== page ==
The "artists" behind bizarre, barren, grassless rings dotting the desert of Southwest Africa have been found lurking right at scientists' feet: termites.
Known as fairy circles, these patches crop up in regular patterns along a narrow strip of the Namib Desert between mid-Angola and northwestern South Africa, and can persist for decades. The cause of these desert pockmarks has been widely debated, but a species of sand termite, Psammotermes allocerus, could be behind the mysterious dirt rings, suggests a study published today (March 28) in the journal Science.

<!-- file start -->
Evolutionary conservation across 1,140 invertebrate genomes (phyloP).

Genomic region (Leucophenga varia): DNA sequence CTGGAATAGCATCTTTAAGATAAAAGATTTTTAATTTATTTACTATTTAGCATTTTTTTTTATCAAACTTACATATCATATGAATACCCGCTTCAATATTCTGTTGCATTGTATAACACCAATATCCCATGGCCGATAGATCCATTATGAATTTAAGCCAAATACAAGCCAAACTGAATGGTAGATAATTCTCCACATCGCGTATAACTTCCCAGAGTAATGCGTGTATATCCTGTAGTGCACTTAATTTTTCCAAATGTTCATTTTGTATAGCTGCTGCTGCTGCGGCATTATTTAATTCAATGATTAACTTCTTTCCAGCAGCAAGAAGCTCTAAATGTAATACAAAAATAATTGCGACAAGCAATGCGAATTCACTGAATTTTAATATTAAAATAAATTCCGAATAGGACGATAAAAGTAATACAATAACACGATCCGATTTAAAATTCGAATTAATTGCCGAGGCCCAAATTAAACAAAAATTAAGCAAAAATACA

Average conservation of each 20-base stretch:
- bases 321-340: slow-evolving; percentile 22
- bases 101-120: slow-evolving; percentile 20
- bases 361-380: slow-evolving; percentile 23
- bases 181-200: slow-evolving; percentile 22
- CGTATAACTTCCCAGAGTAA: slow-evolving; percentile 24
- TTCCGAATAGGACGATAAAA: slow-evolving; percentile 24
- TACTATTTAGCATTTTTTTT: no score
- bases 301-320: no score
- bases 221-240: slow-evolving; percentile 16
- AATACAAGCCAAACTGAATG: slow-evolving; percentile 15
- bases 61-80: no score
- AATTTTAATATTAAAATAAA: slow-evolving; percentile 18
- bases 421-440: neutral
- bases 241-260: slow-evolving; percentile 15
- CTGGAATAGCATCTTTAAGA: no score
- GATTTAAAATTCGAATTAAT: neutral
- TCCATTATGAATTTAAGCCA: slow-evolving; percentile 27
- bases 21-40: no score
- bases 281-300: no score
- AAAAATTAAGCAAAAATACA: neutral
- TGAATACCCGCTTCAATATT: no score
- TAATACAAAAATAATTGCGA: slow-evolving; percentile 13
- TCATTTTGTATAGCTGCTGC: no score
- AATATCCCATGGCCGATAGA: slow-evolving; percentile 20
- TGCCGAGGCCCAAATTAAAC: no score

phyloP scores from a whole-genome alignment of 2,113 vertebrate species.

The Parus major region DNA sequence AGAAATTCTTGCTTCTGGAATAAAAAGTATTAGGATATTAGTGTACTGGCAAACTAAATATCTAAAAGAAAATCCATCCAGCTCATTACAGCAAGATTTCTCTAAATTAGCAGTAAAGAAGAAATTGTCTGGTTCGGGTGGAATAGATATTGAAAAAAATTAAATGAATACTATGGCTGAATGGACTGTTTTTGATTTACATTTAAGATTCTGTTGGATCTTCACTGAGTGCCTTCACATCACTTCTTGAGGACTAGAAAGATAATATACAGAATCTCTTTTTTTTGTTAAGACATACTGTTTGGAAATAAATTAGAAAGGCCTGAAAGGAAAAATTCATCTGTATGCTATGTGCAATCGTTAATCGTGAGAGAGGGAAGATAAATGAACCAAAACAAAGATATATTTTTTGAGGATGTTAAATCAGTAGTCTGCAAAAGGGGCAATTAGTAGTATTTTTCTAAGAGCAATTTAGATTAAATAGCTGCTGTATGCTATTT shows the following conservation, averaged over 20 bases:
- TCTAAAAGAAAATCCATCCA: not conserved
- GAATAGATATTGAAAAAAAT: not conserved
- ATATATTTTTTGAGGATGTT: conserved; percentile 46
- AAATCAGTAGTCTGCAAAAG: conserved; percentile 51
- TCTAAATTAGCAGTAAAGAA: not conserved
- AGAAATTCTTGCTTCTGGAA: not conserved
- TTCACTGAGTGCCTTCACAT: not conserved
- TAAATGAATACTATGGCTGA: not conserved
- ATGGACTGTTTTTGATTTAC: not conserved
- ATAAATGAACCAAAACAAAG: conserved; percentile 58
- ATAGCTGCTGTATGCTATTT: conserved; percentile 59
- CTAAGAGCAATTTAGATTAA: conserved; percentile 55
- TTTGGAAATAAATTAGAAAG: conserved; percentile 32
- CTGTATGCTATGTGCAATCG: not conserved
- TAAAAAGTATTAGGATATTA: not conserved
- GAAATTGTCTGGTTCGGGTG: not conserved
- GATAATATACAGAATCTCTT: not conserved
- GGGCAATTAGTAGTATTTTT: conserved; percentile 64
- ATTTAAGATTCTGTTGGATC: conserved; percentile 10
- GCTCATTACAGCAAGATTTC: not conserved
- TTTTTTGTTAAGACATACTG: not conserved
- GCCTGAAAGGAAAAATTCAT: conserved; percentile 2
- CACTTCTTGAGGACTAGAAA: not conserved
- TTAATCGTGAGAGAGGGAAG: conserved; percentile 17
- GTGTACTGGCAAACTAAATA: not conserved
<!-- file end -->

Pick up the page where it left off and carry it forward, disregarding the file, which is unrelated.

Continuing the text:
Scientists have offered many ideas about the circles' origin, ranging from "self-organizing vegetation dynamics" to carnivorous ants. Termites have been proposed before, but there wasn't much evidence to support that theory.
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